The introduction of steam power rendered all these other mills redundant as the Albion Mill could process large quantities of grain with a reduced level of manpower. Being next to the river enabled both coal and grain to be delivered directly to the mill.

Newspapers reported on the opening of the Albion Mill, and the following from the 10th of April 1786 is typical “A few days since the Albion Mill, on the Surrey side of Blackfriars Bridge, commenced working. This mill, the largest in the world, has been erected by the proprietors for the beneficent and salutary purpose of supplying this great metropolis with flour, and of course reducing the price of bread, the greatest blessing the poor can experience on this earth. The machinery is worked by the operation of steam, and we are happy to say, there is every reason to expect it will amply fulfil the intent, and fully reward the ingenuity and public spirit of those gentlemen who have risked their money in this arduous and laudable undertaking”.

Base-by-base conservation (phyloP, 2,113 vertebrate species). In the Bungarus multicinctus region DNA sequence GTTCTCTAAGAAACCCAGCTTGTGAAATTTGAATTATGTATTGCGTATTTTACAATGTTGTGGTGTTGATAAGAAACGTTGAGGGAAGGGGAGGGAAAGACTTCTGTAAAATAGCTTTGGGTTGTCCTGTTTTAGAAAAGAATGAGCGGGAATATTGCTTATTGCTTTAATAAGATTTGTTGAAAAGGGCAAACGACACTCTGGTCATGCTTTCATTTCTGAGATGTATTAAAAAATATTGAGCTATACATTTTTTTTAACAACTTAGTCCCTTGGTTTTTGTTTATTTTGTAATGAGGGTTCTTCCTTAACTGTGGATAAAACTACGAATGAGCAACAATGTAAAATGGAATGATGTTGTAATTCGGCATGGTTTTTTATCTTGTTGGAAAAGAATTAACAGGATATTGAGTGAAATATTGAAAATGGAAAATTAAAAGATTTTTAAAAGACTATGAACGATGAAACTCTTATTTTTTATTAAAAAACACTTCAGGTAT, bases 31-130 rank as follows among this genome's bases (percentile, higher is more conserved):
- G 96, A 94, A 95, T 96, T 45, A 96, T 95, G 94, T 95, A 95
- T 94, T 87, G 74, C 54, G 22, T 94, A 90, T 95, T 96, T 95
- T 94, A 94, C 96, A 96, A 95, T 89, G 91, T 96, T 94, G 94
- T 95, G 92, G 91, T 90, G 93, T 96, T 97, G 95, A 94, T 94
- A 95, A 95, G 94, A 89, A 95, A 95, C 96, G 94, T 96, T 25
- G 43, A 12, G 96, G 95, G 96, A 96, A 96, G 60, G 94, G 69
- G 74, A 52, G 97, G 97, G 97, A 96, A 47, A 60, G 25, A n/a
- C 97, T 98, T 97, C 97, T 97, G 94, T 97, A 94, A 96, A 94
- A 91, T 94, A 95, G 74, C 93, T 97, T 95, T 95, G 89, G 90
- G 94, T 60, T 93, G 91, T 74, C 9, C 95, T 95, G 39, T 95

As well as being the first use of steam power in London to produce flour, the Albion Mill’s name was associated with a panoramic drawing made from the roof of the building “London from the roof of Albion Mills”.